The dangers of real estate investment in the face of catastrophic natural and man-made disasters were outlined in Christchurch this month by a visiting academic from the United States who said that city's recovery period remained unknown.
John Baen, a professor from the University of North Texas, gave the keynote address at the 20th Pacific Rim Real Estate Society annual conference at Lincoln University, telling how New Zealand property had enjoyed so much growth that it had become an economic powerhouse to rank alongside the US west coast, Europe and Japan.
"The collective economies of the countries that adjoin the Pacific Ocean have the greatest current and future potential for industry and property investments for the foreseeable future," Baen said.
But he cited the Canterbury earthquakes as being disasters on such a huge scale that they ranked on a chart between the New Orleans floods and Japan's Fukushima and said 70 per cent of the historic CBD was now lost.
New Orleans was being rebuilt, Baen noted, but Fukushima had been abandoned. Christchurch's recovery was slow. Louisiana's recovery period after Cyclone Katrina and the flooding was taking more than a decade, Baen said. But cities struck by disasters early last century had much faster recovery periods than those hit by more recent catastrophies.
His chart showed the single fastest recovery from a natural disaster was 1906 in San Francisco where it took only nine years for the state and private sector to rebuild the city after fires and earthquakes.
London and other British cities were rebuilt in only 15 years after World War II bombing, ranking alongside Nagasaki and Hiroshima, rebuilt in exactly the same timeframe, Baen said.
Such disasters, which disrupted otherwise normal property markets, undermined the view that real estate was a safe, long-term investment, Baen told the conference.
Typhoons, tsunami, earthquakes, nuclear disasters, plagues, terrorism, wars, fires, fire storms and changes to currency and governments were some of the events he examined at the conference hosted by the Lincoln faculty of commerce. "There is generally nothing new from long-term historic perspectives, except locations. Disasters happen.
"Recent catastrophic events tend to overshadow previous examples of major events throughout history, as most people believe those societies simply successfully recovered and continue today. Not all markets or societies, however, rebuild or recover," Baen said. "In fact, there are several examples of ancient populations of advanced societies and economies that simply disappeared with their abandoned physical buildings and improvements completely intact."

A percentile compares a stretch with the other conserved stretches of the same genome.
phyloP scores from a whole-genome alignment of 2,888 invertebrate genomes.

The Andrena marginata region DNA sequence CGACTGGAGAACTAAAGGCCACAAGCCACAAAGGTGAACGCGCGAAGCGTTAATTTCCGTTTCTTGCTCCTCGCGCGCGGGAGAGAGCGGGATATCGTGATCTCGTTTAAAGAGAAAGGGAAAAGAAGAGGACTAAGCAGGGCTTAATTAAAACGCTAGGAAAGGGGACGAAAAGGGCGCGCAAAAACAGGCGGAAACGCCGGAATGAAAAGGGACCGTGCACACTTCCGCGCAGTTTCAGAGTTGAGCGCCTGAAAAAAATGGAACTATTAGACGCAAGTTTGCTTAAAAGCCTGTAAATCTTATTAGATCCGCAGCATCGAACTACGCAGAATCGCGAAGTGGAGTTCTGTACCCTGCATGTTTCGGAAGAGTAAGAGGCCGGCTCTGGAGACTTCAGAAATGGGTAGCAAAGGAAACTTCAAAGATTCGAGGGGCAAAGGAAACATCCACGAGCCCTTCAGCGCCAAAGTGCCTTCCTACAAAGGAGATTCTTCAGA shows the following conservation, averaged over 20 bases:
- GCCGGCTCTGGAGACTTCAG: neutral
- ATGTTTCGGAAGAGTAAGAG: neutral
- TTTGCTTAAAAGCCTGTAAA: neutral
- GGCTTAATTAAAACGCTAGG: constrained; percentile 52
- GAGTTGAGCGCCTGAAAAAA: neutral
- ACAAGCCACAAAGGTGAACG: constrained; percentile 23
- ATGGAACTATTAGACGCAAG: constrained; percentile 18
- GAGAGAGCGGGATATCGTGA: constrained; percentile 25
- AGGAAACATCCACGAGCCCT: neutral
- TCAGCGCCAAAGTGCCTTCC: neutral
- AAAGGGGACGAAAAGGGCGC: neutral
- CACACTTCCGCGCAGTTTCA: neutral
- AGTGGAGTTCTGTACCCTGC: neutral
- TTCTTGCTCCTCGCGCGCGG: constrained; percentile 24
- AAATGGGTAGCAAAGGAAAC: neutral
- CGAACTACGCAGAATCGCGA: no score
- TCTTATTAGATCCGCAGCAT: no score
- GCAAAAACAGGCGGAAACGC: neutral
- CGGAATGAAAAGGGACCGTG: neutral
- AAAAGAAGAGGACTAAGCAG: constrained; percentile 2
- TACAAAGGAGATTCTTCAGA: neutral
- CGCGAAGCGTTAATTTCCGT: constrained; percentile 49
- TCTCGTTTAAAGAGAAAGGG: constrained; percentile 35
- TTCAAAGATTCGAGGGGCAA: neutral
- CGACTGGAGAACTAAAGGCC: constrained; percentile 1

Overheated house prices trigger warnings
An economic shock could bring about a massive plunge in house prices, says Shamubeel Eaqub, principal economist for the New Zealand Institute of Economic Research.
All last year he warned of the dangers of a major price adjustment, citing a 30 per cent drop in United States and British house prices as an example of a major turnaround and the disastrous fallout.
"Such an adjustment can have significant ramifications for the financial system, household wealth and economic activity. When house prices stretch too far from incomes, they may fall if there is an economic shock," the Wellington economist warned, predicting housing would be the major issue this election year.
The recession did not purge economic imbalances such as high household debt and the Reserve Bank was right to keep a close eye on the threat from this sector, he said.
By December, Auckland house prices had surged to unprecedented levels compared with historic and international experience, he found.
"There is more borrowing and the risk from a potential fall in house prices is high," he warned last month.
"The Reserve Bank is loath to raise interest rates to control the Auckland housing market, because inflation is still low and the recovery is still in its early stages. If its new tools, like the LVR limits, don't cool borrowing and house prices sufficiently, the Reserve Bank will raise interest rates quickly in 2014."
Others to warn about New Zealand house prices are the International Monetary Fund, major international credit rating agencies, Reserve Bank governor Graeme Wheeler and the Organisation for Economic Co-operation and Development.
American economist and financial expert Nouriel Roubini has picked New Zealand as having one of the world's most precarious housing markets.
BNZ chief economist Tony Alexander reckons Auckland and Christchurch house prices will continue to skyrocket as the imbalance between demand and supply continues.
"Booming net immigration will assist housing market strength," he predicts, "but fail to alleviate tremendous strains which will appear in the labour market."